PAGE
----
Baha’u’llah has turned the social, religious and political mindset on its head. Although His work has been collected in 100 volumes, even a couple of paragraphs denote the revolution He proposed. Here He is on the resistance of the population and leaders to His vision; the necessity for their own sake, to take Him seriously; and the actual changes they need to make, ” O people of God! Countless are the realms which Our Pen of Glory hath revealed and manifold the eyes to which it hath imparted true enlightenment. Yet most of the people in Persia continue to be deprived of the benefits of profitable counsels and remain sorely lacking in useful sciences and arts. Formerly these sublime words were especially revealed by the Pen of Glory in honour of one of the faithful, that perchance those that have gone astray may embrace the Truth and become acquainted with the subtleties of the Law of God.

The unbelievers and the faithless have set their minds on four things: first, the shedding of blood; second, the burning of books; third, the shunning of the followers of other religions; fourth, the extermination of other communities and groups. Now however, through the strengthening grace and potency of the Word of God these four barriers have been demolished, these clear injunctions have been obliterated from the Tablet and brutal dispositions have been transmuted into spiritual attributes. Exalted is His  purpose; glorified is His power; magnified is His dominion!”  (Baha’u’llah, Tablets of Baha’u’llah, p. 91,92)

In another letter He not only banned the burning but the destruction of books presumably by any means.  (Baha’u’llah, Tablets of Baha’u’llah, p. 25)

We might not think this a very important issue today, but to understand the implications of this we must go to another warning from Baha’u’llah, “Warn the beloved of the one true God, not to view with too critical an eye the sayings and writings of men. Let them rather approach such sayings and writings in a spirit of open-mindedness and loving sympathy.” (Gleanings from the Writings of Baha’u’llah, p. 329) In doing so, Baha’u’llah forbids conflict even against those who are inflammatory towards His own teachings, encourage an assertive argument to promote His vision. “Those men, however, who, in this Day, have been led to assail, in their inflammatory writings, the tenets of the Cause of God, are to be treated differently. It is incumbent upon all men, each according to his ability, to refute the arguments of those that have attacked the Faith of God. Thus hath it been decreed by Him Who is the All-Powerful, the Almighty. He that wisheth to promote the Cause of the one true God, let him promote  it through his pen and tongue.”(Gleanings from the Writings of Baha’u’llah, p. 329)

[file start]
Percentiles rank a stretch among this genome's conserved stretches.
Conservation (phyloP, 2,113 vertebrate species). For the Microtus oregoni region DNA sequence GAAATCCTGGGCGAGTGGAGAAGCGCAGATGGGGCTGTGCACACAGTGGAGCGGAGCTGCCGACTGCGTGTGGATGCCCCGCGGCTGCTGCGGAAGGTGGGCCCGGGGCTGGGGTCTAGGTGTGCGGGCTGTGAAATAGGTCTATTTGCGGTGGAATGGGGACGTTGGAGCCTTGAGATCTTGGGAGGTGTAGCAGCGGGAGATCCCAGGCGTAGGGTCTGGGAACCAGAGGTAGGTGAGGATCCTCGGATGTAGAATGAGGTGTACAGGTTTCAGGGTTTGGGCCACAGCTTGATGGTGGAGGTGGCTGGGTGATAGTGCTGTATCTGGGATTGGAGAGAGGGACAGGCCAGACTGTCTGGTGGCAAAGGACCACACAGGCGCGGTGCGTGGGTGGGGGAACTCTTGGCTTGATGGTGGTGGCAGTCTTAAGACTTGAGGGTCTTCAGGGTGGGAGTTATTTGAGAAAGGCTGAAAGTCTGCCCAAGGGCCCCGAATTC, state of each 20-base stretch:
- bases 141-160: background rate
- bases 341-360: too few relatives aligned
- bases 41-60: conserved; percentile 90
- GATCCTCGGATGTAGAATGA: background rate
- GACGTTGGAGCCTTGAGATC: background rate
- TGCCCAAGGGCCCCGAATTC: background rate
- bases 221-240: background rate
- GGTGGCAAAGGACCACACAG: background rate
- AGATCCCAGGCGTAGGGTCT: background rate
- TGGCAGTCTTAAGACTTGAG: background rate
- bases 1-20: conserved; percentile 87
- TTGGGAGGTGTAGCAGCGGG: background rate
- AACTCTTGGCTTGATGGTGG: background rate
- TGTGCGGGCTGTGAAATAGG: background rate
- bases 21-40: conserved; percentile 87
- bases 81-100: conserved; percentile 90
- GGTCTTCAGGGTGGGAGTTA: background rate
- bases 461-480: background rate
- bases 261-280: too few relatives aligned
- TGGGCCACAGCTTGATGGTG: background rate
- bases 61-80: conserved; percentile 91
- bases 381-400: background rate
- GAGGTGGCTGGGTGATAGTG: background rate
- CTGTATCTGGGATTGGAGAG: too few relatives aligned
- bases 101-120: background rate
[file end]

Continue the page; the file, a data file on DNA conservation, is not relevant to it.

Baha’u’llah’s courage was to assert, from a most vulnerable position, from a miserable corner of the Middle East, that a global society was the only worthwhile goal for any national government, and that the ethics of such a society required freedom for people to write and say what they thought. He did not protect people from criticism. He did not protect Himself from criticism. His only demand was that any criticism itself does not necessarily go unchecked. From that remote exile, Baha’u’llah contrived a vision of the most free society conceivable. Yet, some 166 years  after the Baha’i Faith began to wrestle the mindset of the Persian people away from miserable superstitions, there are still ignorant people in all continents who resist opening their eyes and minds to look at the truth. There are people who want to burn books. Some of them are religious. Some of them declare aetheism.  So do not cry out for others to stand up and speak. Others have. It is now for the critic to stand up and support Baha’u’llah’s vision.


8 thoughts on “Baha’u’llah’s Ban on the Burning of Books

  1. Thanks for this excellent post; this is precicely why the authorities in Iran want to have Baha’is silenced.

    The mere dissertation of a 16 year old Mona claiming the right to explain her beliefs to her fellow students in school was an act of “rebellion against God” that led to her execution in 1983 and the presence of a nine pointed star on a grave is felt as a threat to the stability of the regime, leading to the destruction of cemetries.

    In the midst of such threats, the Yaran stand up for their beliefs, as an act of defence of the rights of the entire planet. Future generations will befittingly appreciate their courage and selfless love for mankind.